Asteroid flyover to occur 2,300 miles southwest of SD |

The asteroid 2005 YU55 is about half the size of the El Capitan rock formation in Yosemite. NASA

The asteroid that will whiz pass Earth on Tuesday afternoon will come within 197,000 miles of our planet, passing over a point above the Pacific Ocean 2,300 miles southwest of San Diego when it is on closest approach, says NASA’s Jet Propulsion Laboratory in Pasadena.

“We’ve very accurately predicted the asteroid’s orbital path through 2075 and I can tell you there’s absolutely no chance that it will hit Earth,” said Jon Giorgini, a senior analyst at JPL, which tracks such objects.

The asteroid, known as 2005 YU 55, actually is the biggest object to brush past Earth since December 1976, when asteroid 2010 XC15 came within 190,000 miles.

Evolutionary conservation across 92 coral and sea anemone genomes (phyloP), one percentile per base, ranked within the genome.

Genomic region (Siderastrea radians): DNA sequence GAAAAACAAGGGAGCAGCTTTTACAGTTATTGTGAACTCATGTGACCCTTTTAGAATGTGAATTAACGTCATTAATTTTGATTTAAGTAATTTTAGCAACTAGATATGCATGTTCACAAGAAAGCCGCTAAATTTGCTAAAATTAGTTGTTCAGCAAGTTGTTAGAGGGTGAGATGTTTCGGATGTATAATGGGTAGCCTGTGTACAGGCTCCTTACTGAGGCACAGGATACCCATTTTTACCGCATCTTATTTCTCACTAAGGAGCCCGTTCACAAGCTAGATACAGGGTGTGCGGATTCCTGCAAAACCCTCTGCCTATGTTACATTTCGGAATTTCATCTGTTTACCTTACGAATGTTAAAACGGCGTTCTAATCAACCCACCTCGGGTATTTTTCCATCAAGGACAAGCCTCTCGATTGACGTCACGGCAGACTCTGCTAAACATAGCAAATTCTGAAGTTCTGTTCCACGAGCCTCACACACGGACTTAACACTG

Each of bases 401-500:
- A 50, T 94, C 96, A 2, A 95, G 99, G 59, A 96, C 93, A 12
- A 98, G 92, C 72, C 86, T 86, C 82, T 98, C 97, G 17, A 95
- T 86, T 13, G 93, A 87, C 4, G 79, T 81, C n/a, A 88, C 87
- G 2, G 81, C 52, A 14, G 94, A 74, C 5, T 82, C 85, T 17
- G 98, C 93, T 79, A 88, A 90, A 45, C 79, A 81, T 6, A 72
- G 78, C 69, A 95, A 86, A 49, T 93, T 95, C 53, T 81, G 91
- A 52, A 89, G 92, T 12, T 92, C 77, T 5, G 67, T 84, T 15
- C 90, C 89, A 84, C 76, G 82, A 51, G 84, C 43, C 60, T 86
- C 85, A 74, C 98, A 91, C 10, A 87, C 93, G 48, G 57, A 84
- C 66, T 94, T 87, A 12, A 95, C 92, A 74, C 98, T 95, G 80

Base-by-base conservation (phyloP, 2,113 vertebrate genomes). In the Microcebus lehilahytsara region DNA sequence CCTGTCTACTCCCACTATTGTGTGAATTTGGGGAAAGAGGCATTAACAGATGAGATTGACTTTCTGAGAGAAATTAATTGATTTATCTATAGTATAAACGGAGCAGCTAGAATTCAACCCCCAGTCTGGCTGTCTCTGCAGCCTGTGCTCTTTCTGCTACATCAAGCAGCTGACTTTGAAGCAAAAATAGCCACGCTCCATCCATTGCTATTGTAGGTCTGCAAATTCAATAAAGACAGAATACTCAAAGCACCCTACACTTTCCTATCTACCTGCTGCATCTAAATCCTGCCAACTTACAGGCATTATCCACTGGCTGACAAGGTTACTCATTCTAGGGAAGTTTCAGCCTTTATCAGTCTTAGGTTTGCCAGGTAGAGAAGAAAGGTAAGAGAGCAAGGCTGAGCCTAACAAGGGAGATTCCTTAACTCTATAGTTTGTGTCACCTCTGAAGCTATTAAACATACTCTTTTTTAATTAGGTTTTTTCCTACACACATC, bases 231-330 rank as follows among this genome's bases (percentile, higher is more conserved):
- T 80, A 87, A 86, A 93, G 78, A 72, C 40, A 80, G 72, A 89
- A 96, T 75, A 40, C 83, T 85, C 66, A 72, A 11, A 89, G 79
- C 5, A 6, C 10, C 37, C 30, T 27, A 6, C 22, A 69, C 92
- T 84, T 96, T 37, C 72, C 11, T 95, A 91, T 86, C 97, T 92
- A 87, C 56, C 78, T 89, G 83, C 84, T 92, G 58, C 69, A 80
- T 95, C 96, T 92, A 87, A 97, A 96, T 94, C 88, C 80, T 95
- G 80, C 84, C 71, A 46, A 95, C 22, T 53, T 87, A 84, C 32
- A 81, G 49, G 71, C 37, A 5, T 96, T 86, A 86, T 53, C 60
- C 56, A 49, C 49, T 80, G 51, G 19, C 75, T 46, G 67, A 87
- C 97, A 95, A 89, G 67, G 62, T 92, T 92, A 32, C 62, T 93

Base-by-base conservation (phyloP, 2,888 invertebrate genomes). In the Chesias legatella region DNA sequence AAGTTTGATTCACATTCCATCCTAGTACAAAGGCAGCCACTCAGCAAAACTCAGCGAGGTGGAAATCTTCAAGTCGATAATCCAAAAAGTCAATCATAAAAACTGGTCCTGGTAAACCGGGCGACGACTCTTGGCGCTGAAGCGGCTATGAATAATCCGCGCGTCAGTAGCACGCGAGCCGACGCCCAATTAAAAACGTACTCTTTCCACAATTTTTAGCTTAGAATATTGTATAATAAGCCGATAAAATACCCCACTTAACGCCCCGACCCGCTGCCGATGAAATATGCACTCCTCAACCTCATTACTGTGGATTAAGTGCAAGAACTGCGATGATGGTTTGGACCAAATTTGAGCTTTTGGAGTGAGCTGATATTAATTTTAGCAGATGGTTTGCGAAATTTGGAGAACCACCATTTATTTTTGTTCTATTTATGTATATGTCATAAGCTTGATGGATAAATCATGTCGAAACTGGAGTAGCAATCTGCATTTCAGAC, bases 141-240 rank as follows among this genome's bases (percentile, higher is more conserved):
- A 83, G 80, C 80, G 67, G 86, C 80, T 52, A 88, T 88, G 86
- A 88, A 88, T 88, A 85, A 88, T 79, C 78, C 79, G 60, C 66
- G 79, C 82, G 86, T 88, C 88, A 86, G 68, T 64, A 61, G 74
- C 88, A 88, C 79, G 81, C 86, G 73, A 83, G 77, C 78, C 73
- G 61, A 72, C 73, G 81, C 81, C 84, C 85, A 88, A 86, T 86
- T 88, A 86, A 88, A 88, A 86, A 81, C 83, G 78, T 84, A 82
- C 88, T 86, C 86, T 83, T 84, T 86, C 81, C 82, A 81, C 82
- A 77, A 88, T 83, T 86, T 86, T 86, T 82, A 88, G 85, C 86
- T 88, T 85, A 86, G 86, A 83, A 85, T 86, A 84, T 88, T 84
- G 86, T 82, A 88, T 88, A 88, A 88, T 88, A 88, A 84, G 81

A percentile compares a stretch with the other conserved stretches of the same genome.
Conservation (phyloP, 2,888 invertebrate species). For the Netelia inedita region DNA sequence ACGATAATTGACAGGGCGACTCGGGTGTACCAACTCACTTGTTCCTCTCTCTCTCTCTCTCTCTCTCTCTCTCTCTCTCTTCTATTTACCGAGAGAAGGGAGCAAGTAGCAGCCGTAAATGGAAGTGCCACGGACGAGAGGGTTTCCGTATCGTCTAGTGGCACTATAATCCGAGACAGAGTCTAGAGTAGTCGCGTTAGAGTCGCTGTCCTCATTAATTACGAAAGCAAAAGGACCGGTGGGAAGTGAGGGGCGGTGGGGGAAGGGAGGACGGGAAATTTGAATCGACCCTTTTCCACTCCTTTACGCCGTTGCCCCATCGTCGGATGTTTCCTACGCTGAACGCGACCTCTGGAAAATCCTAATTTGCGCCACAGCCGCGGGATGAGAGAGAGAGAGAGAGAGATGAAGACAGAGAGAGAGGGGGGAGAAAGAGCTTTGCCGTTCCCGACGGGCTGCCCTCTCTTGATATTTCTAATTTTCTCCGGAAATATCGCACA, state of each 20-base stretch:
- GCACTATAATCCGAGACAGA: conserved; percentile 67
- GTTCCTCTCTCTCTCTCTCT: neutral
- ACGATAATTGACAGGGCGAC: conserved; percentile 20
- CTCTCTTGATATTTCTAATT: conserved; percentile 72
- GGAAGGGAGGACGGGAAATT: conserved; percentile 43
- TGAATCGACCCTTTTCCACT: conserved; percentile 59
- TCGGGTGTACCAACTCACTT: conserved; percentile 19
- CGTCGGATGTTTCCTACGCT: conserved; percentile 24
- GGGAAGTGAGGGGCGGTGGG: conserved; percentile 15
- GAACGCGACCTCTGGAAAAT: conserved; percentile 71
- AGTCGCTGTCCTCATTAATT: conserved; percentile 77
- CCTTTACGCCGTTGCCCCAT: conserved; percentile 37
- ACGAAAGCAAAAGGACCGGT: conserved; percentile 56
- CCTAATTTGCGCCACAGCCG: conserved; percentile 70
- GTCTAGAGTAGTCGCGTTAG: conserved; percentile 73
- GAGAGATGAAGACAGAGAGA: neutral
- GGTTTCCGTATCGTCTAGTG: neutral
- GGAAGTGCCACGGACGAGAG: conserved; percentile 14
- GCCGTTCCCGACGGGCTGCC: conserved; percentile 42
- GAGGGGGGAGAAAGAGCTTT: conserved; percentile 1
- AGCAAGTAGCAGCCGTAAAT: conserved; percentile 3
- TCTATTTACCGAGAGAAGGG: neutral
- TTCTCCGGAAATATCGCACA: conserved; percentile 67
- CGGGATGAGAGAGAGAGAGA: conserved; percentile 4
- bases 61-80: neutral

“That asteroid had not even been discovered at the time,” Giorgini said. “We found it in the data later.”

Giorgini said that 2005 YU 55 won’t be visible to most average telescopes on closest approach, which will occur at 3:28 p.m. PT on Tuesday. But the asteroid, which is traveling more than 30,000 mph, might be visible to people using 6” or larger reflector telescopes after the sun sets in Southern California.

“It’ll be in much darker sky by then,” Giorgina said. “It will appear as a single dot. It doesn’t have a tail, like a comet. And the object is very dark. It reflects less light than charcoal.”

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via Asteroid flyover to occur 2,300 miles southwest of SD |


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